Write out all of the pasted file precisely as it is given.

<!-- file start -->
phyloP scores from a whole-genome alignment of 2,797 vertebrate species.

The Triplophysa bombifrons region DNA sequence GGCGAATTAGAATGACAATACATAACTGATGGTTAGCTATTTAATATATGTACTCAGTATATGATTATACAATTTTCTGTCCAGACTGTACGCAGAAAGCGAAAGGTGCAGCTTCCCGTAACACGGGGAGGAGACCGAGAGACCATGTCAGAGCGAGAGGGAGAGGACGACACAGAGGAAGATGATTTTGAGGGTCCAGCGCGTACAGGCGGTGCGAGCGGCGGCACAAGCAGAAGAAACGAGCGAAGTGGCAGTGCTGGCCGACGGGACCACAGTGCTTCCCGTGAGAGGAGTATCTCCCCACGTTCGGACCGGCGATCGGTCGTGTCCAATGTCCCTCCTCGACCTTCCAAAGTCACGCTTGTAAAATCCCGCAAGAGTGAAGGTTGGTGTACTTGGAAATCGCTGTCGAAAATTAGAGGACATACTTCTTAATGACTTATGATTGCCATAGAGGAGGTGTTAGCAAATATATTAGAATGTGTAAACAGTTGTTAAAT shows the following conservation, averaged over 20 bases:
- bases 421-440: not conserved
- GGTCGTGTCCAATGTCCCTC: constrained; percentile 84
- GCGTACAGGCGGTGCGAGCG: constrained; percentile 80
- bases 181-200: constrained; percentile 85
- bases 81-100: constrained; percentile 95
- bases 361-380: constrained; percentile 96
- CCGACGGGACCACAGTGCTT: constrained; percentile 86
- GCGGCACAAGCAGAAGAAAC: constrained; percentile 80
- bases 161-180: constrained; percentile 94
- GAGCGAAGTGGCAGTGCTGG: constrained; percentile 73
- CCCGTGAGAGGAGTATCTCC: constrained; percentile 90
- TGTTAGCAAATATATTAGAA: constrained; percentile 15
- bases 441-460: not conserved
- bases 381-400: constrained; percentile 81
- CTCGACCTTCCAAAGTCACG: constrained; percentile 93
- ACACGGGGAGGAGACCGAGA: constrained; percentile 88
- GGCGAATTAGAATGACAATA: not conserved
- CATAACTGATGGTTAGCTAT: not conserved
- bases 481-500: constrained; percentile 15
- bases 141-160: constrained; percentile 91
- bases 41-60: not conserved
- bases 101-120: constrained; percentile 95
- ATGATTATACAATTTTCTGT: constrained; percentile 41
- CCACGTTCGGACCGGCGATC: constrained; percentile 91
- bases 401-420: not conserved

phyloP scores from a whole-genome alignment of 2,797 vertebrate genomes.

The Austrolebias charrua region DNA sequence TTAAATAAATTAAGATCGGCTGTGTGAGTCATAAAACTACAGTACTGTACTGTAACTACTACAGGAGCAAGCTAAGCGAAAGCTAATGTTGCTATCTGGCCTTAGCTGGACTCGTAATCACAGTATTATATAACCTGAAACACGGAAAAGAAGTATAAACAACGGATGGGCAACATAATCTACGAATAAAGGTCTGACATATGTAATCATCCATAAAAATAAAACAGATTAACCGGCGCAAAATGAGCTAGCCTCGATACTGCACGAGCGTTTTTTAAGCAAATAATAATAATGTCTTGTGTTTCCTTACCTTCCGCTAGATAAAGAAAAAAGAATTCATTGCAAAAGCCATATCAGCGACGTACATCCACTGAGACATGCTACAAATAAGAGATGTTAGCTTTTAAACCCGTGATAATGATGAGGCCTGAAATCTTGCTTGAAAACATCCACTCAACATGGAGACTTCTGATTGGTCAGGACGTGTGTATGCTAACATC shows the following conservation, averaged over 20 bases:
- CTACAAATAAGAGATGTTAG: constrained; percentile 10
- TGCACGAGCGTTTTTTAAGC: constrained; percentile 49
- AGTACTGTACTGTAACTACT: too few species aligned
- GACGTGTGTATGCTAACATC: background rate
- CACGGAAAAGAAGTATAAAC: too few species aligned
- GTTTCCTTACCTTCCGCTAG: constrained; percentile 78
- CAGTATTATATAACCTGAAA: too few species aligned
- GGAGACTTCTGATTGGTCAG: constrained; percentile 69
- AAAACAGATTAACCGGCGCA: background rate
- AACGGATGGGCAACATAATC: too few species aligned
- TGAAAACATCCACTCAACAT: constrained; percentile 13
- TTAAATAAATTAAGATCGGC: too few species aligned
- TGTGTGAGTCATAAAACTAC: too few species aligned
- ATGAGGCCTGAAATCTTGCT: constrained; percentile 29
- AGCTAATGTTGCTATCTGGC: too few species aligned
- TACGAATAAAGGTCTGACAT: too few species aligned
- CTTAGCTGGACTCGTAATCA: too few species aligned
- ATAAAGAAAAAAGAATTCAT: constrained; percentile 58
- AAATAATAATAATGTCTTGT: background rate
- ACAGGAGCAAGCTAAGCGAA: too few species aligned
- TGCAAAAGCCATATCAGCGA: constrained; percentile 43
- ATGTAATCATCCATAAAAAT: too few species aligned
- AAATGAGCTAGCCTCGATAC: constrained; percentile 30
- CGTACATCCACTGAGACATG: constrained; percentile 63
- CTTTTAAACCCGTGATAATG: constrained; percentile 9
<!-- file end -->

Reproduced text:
phyloP scores from a whole-genome alignment of 2,797 vertebrate species.

The Triplophysa bombifrons region DNA sequence GGCGAATTAGAATGACAATACATAACTGATGGTTAGCTATTTAATATATGTACTCAGTATATGATTATACAATTTTCTGTCCAGACTGTACGCAGAAAGCGAAAGGTGCAGCTTCCCGTAACACGGGGAGGAGACCGAGAGACCATGTCAGAGCGAGAGGGAGAGGACGACACAGAGGAAGATGATTTTGAGGGTCCAGCGCGTACAGGCGGTGCGAGCGGCGGCACAAGCAGAAGAAACGAGCGAAGTGGCAGTGCTGGCCGACGGGACCACAGTGCTTCCCGTGAGAGGAGTATCTCCCCACGTTCGGACCGGCGATCGGTCGTGTCCAATGTCCCTCCTCGACCTTCCAAAGTCACGCTTGTAAAATCCCGCAAGAGTGAAGGTTGGTGTACTTGGAAATCGCTGTCGAAAATTAGAGGACATACTTCTTAATGACTTATGATTGCCATAGAGGAGGTGTTAGCAAATATATTAGAATGTGTAAACAGTTGTTAAAT shows the following conservation, averaged over 20 bases:
- bases 421-440: not conserved
- GGTCGTGTCCAATGTCCCTC: constrained; percentile 84
- GCGTACAGGCGGTGCGAGCG: constrained; percentile 80
- bases 181-200: constrained; percentile 85
- bases 81-100: constrained; percentile 95
- bases 361-380: constrained; percentile 96
- CCGACGGGACCACAGTGCTT: constrained; percentile 86
- GCGGCACAAGCAGAAGAAAC: constrained; percentile 80
- bases 161-180: constrained; percentile 94
- GAGCGAAGTGGCAGTGCTGG: constrained; percentile 73
- CCCGTGAGAGGAGTATCTCC: constrained; percentile 90
- TGTTAGCAAATATATTAGAA: constrained; percentile 15
- bases 441-460: not conserved
- bases 381-400: constrained; percentile 81
- CTCGACCTTCCAAAGTCACG: constrained; percentile 93
- ACACGGGGAGGAGACCGAGA: constrained; percentile 88
- GGCGAATTAGAATGACAATA: not conserved
- CATAACTGATGGTTAGCTAT: not conserved
- bases 481-500: constrained; percentile 15
- bases 141-160: constrained; percentile 91
- bases 41-60: not conserved
- bases 101-120: constrained; percentile 95
- ATGATTATACAATTTTCTGT: constrained; percentile 41
- CCACGTTCGGACCGGCGATC: constrained; percentile 91
- bases 401-420: not conserved

phyloP scores from a whole-genome alignment of 2,797 vertebrate genomes.

The Austrolebias charrua region DNA sequence TTAAATAAATTAAGATCGGCTGTGTGAGTCATAAAACTACAGTACTGTACTGTAACTACTACAGGAGCAAGCTAAGCGAAAGCTAATGTTGCTATCTGGCCTTAGCTGGACTCGTAATCACAGTATTATATAACCTGAAACACGGAAAAGAAGTATAAACAACGGATGGGCAACATAATCTACGAATAAAGGTCTGACATATGTAATCATCCATAAAAATAAAACAGATTAACCGGCGCAAAATGAGCTAGCCTCGATACTGCACGAGCGTTTTTTAAGCAAATAATAATAATGTCTTGTGTTTCCTTACCTTCCGCTAGATAAAGAAAAAAGAATTCATTGCAAAAGCCATATCAGCGACGTACATCCACTGAGACATGCTACAAATAAGAGATGTTAGCTTTTAAACCCGTGATAATGATGAGGCCTGAAATCTTGCTTGAAAACATCCACTCAACATGGAGACTTCTGATTGGTCAGGACGTGTGTATGCTAACATC shows the following conservation, averaged over 20 bases:
- CTACAAATAAGAGATGTTAG: constrained; percentile 10
- TGCACGAGCGTTTTTTAAGC: constrained; percentile 49
- AGTACTGTACTGTAACTACT: too few species aligned
- GACGTGTGTATGCTAACATC: background rate
- CACGGAAAAGAAGTATAAAC: too few species aligned
- GTTTCCTTACCTTCCGCTAG: constrained; percentile 78
- CAGTATTATATAACCTGAAA: too few species aligned
- GGAGACTTCTGATTGGTCAG: constrained; percentile 69
- AAAACAGATTAACCGGCGCA: background rate
- AACGGATGGGCAACATAATC: too few species aligned
- TGAAAACATCCACTCAACAT: constrained; percentile 13
- TTAAATAAATTAAGATCGGC: too few species aligned
- TGTGTGAGTCATAAAACTAC: too few species aligned
- ATGAGGCCTGAAATCTTGCT: constrained; percentile 29
- AGCTAATGTTGCTATCTGGC: too few species aligned
- TACGAATAAAGGTCTGACAT: too few species aligned
- CTTAGCTGGACTCGTAATCA: too few species aligned
- ATAAAGAAAAAAGAATTCAT: constrained; percentile 58
- AAATAATAATAATGTCTTGT: background rate
- ACAGGAGCAAGCTAAGCGAA: too few species aligned
- TGCAAAAGCCATATCAGCGA: constrained; percentile 43
- ATGTAATCATCCATAAAAAT: too few species aligned
- AAATGAGCTAGCCTCGATAC: constrained; percentile 30
- CGTACATCCACTGAGACATG: constrained; percentile 63
- CTTTTAAACCCGTGATAATG: constrained; percentile 9